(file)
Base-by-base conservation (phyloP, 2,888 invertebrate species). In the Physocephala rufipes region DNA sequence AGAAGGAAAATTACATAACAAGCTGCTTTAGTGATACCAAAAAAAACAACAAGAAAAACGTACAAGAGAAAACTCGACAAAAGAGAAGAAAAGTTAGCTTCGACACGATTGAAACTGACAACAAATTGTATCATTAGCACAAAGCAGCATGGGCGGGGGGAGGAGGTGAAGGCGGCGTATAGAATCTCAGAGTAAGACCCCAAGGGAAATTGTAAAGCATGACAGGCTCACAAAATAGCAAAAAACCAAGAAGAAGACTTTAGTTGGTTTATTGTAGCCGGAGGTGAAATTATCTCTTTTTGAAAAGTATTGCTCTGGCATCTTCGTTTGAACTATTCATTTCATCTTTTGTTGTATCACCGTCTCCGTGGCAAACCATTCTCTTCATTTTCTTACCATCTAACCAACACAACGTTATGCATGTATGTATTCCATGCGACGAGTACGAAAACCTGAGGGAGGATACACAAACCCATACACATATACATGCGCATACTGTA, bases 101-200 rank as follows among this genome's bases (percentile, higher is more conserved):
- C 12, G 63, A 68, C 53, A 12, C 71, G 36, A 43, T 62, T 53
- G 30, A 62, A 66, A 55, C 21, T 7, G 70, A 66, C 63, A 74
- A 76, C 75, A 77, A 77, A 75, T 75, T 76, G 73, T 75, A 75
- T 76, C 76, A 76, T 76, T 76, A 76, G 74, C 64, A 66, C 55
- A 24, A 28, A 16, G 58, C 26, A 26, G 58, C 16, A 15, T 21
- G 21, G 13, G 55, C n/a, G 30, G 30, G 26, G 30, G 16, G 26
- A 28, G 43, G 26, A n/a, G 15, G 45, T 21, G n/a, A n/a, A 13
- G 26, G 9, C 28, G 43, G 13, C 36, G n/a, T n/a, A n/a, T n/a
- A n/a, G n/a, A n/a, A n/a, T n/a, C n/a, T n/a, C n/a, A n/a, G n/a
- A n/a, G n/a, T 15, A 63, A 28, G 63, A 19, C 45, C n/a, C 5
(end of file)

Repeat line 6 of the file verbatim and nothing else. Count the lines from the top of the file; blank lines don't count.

- A 24, A 28, A 16, G 58, C 26, A 26, G 58, C 16, A 15, T 21